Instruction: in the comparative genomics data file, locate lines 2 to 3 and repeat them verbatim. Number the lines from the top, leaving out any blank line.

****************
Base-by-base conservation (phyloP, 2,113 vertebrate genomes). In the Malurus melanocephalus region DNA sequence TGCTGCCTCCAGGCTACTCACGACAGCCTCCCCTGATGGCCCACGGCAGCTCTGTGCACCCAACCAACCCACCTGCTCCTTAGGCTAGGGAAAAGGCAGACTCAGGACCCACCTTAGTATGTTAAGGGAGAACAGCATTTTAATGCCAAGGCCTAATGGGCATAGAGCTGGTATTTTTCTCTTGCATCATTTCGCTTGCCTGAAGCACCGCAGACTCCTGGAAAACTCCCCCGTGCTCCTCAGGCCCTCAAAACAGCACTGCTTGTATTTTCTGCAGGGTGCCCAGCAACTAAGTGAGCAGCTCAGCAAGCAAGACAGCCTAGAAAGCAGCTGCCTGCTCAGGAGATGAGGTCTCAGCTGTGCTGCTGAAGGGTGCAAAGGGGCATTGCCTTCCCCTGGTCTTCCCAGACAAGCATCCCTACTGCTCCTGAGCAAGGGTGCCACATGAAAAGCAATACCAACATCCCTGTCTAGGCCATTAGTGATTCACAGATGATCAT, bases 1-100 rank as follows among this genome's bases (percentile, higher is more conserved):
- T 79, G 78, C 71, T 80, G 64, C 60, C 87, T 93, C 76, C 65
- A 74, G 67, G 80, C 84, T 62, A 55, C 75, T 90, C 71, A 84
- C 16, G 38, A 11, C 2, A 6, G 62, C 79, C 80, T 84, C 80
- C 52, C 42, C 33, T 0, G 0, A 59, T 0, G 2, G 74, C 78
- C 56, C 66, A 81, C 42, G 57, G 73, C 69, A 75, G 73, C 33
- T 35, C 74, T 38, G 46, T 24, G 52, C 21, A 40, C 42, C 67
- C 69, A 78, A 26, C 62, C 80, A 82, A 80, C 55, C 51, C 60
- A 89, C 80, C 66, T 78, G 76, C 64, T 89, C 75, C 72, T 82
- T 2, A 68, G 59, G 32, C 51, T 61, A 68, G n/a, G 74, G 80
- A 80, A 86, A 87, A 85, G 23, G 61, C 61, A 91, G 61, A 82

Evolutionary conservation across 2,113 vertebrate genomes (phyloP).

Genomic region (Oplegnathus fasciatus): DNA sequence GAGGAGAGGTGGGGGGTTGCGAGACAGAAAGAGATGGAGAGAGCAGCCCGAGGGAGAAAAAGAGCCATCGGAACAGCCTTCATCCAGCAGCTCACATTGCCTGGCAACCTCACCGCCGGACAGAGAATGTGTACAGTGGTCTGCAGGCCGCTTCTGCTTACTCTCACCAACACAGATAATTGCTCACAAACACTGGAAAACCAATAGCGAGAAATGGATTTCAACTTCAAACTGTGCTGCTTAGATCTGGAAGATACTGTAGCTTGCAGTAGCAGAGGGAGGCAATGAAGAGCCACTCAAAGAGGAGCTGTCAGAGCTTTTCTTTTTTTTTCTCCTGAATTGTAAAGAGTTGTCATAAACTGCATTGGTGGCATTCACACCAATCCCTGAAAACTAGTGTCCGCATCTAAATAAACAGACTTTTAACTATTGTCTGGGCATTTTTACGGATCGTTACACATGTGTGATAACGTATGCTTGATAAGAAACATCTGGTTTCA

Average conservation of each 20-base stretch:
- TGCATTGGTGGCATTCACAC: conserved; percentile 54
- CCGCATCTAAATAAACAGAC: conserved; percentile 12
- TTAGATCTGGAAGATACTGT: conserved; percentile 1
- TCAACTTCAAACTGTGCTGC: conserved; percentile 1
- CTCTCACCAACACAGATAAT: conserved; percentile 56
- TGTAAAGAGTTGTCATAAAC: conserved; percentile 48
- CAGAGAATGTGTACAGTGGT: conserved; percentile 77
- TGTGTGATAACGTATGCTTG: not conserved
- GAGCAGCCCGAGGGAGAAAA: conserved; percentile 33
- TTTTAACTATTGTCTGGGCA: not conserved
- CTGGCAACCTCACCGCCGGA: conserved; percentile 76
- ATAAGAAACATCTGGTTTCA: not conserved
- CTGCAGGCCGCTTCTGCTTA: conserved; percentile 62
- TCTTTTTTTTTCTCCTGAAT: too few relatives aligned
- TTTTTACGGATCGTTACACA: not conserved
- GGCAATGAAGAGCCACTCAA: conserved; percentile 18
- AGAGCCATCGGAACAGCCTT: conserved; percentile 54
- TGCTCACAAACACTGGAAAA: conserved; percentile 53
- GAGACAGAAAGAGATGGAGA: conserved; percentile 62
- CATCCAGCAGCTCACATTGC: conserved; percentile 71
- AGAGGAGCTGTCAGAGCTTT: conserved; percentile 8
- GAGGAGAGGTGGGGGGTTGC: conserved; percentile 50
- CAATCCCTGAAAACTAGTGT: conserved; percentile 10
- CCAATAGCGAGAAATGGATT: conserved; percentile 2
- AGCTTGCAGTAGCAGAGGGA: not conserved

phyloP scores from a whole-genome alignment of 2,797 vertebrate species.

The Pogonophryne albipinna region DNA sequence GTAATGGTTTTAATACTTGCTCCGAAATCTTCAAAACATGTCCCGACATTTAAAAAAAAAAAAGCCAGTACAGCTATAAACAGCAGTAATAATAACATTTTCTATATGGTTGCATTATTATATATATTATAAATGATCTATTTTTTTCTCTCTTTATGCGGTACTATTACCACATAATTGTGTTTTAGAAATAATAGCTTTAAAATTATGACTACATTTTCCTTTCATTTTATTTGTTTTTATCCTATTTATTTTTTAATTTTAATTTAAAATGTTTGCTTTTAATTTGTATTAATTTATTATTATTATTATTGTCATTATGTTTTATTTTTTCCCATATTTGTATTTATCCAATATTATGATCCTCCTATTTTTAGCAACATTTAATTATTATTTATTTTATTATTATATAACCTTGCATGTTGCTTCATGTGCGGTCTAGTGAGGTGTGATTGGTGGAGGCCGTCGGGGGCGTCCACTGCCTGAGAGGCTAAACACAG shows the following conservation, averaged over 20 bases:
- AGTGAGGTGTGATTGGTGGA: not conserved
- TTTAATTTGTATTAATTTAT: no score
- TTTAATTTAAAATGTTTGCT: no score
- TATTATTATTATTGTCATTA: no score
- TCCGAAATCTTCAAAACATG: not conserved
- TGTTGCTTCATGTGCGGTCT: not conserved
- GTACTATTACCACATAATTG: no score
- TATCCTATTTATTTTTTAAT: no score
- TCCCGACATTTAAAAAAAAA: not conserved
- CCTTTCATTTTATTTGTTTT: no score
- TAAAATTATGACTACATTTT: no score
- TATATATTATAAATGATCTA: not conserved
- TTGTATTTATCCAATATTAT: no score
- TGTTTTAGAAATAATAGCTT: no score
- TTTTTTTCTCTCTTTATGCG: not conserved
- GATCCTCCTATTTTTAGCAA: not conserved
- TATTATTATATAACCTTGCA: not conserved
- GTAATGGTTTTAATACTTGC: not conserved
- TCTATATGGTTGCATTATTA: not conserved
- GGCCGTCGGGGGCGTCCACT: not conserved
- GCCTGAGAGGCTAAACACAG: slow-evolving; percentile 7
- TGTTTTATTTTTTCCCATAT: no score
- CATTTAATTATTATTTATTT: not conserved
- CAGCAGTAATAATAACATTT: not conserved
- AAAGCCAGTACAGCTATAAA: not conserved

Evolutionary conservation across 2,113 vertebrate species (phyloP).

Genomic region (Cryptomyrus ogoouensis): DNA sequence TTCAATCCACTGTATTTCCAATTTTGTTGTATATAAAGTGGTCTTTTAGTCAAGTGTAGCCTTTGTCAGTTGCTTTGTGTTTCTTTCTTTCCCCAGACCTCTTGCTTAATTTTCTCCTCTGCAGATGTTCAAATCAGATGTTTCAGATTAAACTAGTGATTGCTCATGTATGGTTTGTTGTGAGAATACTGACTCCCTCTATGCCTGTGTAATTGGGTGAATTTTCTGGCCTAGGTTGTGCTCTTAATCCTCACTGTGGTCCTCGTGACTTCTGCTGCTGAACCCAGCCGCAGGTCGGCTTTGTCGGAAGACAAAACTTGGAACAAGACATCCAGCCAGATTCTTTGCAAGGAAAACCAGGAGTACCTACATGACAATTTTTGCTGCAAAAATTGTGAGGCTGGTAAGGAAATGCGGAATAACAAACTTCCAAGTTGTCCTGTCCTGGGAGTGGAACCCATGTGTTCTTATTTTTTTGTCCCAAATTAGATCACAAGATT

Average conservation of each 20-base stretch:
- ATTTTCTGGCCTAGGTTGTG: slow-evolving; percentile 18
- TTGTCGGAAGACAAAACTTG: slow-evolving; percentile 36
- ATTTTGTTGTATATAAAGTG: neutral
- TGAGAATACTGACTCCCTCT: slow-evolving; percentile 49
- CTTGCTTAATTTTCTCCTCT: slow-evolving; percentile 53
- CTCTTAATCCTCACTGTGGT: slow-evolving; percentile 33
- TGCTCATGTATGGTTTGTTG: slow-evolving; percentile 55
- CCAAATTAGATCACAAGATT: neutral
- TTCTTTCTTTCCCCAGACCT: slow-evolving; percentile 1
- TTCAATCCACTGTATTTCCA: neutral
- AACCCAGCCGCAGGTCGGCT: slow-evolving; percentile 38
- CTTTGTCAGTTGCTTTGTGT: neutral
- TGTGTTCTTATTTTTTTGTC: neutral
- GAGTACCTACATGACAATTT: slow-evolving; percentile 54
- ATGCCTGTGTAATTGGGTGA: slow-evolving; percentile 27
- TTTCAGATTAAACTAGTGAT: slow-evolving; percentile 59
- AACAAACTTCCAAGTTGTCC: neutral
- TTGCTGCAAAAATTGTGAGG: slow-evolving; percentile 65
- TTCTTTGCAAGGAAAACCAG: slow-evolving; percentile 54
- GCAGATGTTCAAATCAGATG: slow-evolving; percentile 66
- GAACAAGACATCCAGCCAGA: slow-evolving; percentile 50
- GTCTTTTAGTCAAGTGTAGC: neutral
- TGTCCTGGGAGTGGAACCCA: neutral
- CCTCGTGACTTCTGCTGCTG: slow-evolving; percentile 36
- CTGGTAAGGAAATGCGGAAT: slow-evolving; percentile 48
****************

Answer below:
- T 79, G 78, C 71, T 80, G 64, C 60, C 87, T 93, C 76, C 65
- A 74, G 67, G 80, C 84, T 62, A 55, C 75, T 90, C 71, A 84